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Insights Alumni Newsletter: Featured Story

"Last Lessons" Reveal Opportunities in Challenges
By DePaul University / Insights / Fall 2017

Insights, Fall 2017
Brooklyn Leonhardt (Philosophy ’17). (DePaul University/Jamie Moncrief)

The quest to upend political and cultural "laws" with compassion beauty and persistence infused LAS's 119th commencement on June 11. Coordinated only by their embrace of Vincentian values, each speaker evoked enthusiastic applause as they urged the new graduates to wield their knowledge for good.

"Your existence is resistance." Brooklynn Leonhardt (Philosophy ’17) dedicated her student address to those without degrees who labored long so that the graduates in the audience could receive a diploma.

“I’m a first-generation multiracial student. I’m the eldest of seven siblings. I’m the daughter of indigenous peoples, the product of colonialism, violence and oppression, but also brilliance and survival,” said Leonhardt (see brief on page 16).

Although their classwork is complete, “we will always be students, including the knowledge that life places on us” through adversity, she said. She called on her fellow graduates to “labor with love and compassion” throughout their careers. “DePaul has instilled within us the importance of creating intentional community and continuing to encourage discourse on pressing issues.”

While some will enter careers that directly connect to service and social justice, others need to decide how social advocacy will fit in their future.

“We are left with the task not only to radically redefine ourselves, but also our world. What kinds of words will you articulate when you are faced with injustice, and what will you teach future generations?” she asked.

The audience erupted in a standing ovation when Leonhardt concluded, “Your existence is resistance.” The Rev. Dennis H. Holtschneider, C.M., outgoing DePaul president, added, “Your comments today were DePaul at its best.”

“Chicago is in you.” “It is the leadership of global cities that is truly shaping the world’s destiny,” said keynote speaker Craig Hartman (DHL ’17). An acclaimed architect, he designs buildings and neighborhoods that reduce social inequality and slow climate change.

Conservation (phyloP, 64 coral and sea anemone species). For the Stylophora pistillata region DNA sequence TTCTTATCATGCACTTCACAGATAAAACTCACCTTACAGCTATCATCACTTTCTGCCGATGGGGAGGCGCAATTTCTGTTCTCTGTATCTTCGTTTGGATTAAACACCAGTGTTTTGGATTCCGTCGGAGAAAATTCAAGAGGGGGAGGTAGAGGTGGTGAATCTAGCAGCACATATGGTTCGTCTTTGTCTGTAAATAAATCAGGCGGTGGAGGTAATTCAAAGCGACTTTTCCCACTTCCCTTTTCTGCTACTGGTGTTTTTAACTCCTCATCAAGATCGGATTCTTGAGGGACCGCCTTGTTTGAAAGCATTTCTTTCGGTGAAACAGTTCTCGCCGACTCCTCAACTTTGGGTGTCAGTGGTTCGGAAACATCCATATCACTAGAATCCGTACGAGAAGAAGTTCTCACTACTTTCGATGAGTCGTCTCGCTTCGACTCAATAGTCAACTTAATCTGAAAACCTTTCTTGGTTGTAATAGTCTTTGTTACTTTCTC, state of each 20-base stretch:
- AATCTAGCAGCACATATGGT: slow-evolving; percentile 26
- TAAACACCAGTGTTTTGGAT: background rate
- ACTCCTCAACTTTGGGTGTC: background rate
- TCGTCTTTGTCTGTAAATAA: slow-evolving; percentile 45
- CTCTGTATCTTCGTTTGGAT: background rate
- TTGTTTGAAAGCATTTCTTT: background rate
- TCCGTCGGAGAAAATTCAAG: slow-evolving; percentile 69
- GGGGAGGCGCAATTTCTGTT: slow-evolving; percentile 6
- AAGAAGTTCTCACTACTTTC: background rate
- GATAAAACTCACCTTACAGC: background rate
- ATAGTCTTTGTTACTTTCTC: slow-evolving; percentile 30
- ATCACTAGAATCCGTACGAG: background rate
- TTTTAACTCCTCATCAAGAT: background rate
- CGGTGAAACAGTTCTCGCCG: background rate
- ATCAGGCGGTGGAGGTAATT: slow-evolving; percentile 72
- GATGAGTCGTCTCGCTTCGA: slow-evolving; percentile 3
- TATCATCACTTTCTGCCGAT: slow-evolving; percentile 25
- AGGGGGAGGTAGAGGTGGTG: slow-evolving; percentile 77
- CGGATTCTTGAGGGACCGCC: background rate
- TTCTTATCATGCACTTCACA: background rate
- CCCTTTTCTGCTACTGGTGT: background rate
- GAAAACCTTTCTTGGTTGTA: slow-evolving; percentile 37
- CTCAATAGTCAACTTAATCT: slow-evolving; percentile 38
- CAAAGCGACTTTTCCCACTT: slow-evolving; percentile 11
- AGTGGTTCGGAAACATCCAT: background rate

“Environmental degradation, climate change, social inequity and especially poverty seem intractable, but they are not laws of [science]. Political constructs, not the limits of science and our imaginations, are the biggest barriers to solving these challenges,” he said.

City governments are addressing critical social and environmental issues worldwide, and LAS graduates, with their backgrounds of service and civic engagement, are uniquely prepared to contribute to their communities and challenge the status quo.

“Graduates of DePaul … are educated in critical thinking, ethics and discernment,” he said. “Be an empathetic advocate. Listen and speak up.”

He urged graduates to “find a way to travel. You will witness firsthand that the world is full of rich culture and smart, resourceful, kind people.” Then, he told graduates to return to Illinois when their “hitchhiking thumbs” are worn out.

“Chicago is in you, and it wants you back.”

Insights, Fall 2017
(DePaul University/Jamie Moncrief)

“One last lesson.” Fr. Holtschneider said that commencements serve as one last lesson for graduates, and he urged them to study how Hartman uses his career to improve the world.

“He rethinks whole neighborhoods, how people can live together in tight places,” Fr. Holtschneider said. “He thinks about the sustainability of the human community and what we should build. He thinks about how what we build affects social inequity, either reinforcing it or undoing it. He thinks how design serves the common good. And he thinks about beauty and space and light and ease of function because he cares about how the built environment affects people.”

LAS Dean Guillermo Vásquez de Velasco recalled being awestruck when he first visited the Cathedral of Christ the Light, designed by Hartman, soon after it opened in 2008. “As a trained architect, I knew that great architecture can be a strong source of expression, but I did not expect to feel emotionally lifted the way I did,” he said.

He also was moved by Leonhardt’s student address. “I was uplifted by her commitment to the common good and filled with hope for the future.”​